As I've pointed out on the website, there are several different meanings for 'resolution'. You need to specify which one you are going with. In this case, I'd suggest "size of smallest discernable object" or "separation between details on the object that can just be perceived as distinct". This can never be less than the wavelength being used (this is called 'diffraction limited resolution'), but in your case is likely to be much greater, because you can't focus X-Rays and have to control direction by using beams that have been collimated by holes in a thick lead plates. So you are then limited by how closely you can punch holes in lead plates and leave enough lead in between not to let radiation get from one hole to the next, So I should think about 2 mm, wouldn't you? So you can multiply that up for, say, a torso.    

Next, you are going to have to use a photomultiplier tube behind each hole to convert the X-Ray intensity into a current, which can flow through a resistor to produce a voltage that can be fed to an ADC. Given the coarseness of the pixelation, and the variation that will inevitably occur across a pixel, I should think that 10 bits, giving 1024 levels, would be ample.    

Of course, in much X-Ray work, you simply use a photograph, in which case each grain in the emulsion forms a pixel something like a micron across (?). Each exposed grain either flips or doesn't during development, so there is only on bit per pixel, and you get grey levels by the local proportion of flipped grains.  

I should think the transmission time variation has to do with error detection. If you detect errors, then you re-transmit that parcel of bits, which slows things down a little.   So far as the sensor is concerned, the point about a linear response is that you can multiply it by a factor (using an op-amp) and add an offset to it (using an op-amp) and thereby convert the output into a direct reading instrument of the stimulus.

This is a question about significant figures. Presumably all data should be to a uniform number of significant figures. This is complicated by the fact that in order to have, say, the size of the light source to three significant figures, you would have had to measure to 1/10 of a mm or, at the other end of the scale, if v were 115cm, in order to fit the sig figs rule you would have to write 120cm, which represents quite a noticeable error.  There seem to me to be two options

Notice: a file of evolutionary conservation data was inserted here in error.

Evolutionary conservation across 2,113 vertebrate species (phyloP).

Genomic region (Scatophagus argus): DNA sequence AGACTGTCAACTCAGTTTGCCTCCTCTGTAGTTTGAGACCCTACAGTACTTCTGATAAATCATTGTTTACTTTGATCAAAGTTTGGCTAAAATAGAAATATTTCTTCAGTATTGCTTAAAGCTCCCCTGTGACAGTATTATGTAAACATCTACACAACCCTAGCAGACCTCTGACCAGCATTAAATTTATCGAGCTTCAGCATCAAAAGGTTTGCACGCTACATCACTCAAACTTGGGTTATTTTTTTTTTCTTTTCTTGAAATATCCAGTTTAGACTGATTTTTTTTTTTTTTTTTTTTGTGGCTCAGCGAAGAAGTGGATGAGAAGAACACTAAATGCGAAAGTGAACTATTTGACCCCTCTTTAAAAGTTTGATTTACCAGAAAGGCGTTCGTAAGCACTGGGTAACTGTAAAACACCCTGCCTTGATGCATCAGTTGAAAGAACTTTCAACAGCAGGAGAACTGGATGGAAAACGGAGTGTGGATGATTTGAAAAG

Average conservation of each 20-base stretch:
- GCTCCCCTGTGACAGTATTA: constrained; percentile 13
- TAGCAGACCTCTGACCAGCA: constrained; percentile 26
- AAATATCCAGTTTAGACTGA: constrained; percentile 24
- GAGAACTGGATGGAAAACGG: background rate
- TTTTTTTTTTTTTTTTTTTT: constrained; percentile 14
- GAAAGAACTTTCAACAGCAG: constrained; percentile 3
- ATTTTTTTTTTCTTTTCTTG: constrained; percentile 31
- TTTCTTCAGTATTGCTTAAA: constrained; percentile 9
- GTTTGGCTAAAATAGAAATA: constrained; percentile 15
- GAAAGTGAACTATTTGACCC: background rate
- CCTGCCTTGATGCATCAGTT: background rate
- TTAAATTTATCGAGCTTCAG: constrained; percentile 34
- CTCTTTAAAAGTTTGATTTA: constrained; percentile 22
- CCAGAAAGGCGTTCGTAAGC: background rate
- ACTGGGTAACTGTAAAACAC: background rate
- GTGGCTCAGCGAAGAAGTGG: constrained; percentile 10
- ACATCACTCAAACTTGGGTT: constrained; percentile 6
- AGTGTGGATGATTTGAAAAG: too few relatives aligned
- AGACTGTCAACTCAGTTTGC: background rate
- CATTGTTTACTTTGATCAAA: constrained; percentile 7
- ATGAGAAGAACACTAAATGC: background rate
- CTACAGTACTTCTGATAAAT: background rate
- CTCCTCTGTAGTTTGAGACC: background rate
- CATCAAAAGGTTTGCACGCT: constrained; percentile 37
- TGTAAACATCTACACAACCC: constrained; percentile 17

Ashley Riches, 29 November 2002

Should all data should be to a uniform number of significant figures? No, absolutely not. You take data as accurately as you can. If you have a single go at it (but see third paragraph), the scale will set the accuracy. For example, 1.3 cm implies that you are measuring to the nearest 0.1 cm, and the data is 10% data. If another measurement is about a metre then, plainly, if you were to measure it to the nearest centimetre you'd be to within 1%. This is much more accurate than 10%, and it simply wouldn't be worth bothering with millimetres for that reading, even if they were present on the ruler. You'd quote that reading as, say, 1.27 m, if that was what it was. So your first datum is 2 SF and the second is 3 SF. If you find yourself needing to multiply them together, say to find an area (1.651 sq cm), you'd argue that since the 2 SF accuracy 'wins', the answer should be quoted as 1.7 sq cm).
That's the rule of thumb approach. A better approach is to say that the combined percentage uncertainty is 1%+10%=11%. 11% of 1.651 is 0.18161, so the area is likely to lie between 1.46939 and 1.83261. The first significant figure isn't in doubt, but the second clearly is, and by quite a big margin. There's absolutely no point in losing sleep over the value of the fourth SF and beyond, so what about saying that the value lies between 1.47 and 1.83, i.e 1.65 + 0.18 ? If we want an uncertainty of about 0.2, it's no good quoting the answer to the nearest 1: we can't say 2 + 0.2 : the central value and the uncertainty must stop at the same absolute value (DP are no good for expressing this, because 1234 and 1.234 x 103 have different numbers of DP, but the same accuracy and the same SF. Likewise, SF are no good because 1.65 and 0.18 have the same absolute accuracy but different numbers of SF). So the conventional answer would be 1.7 + 0.2 . 1.7 on its own would imply + 0.1, but it's a bit worse than that. 2 would imply + 1, and it's much better than that. 1.65 on its own would imply + 0.01, and it's so much worse than this that the 1.65 + 0.18 version would be regarded by most people as ridiculous.
However, there are obviously difficulties if you think that your uncertainty margins are too big. One ought to consider the likelihood of the uncertainty actually occurring. There's a lot to be said for generating the absolute uncertainty by taking lots of repeats, calculating the mean and standard deviation, dividing the standard deviation by the square root of the number of readings contributing to it, and then proceeding as above.
You might like to try the effect of measuring the long length just to the nearest 5 cm (130 cm), as you suggested, or, alternatively to the nearest mm (say, 127.3 cm). I think you'll see why working to the nearest cm is, in this case, a perfectly sensible choice.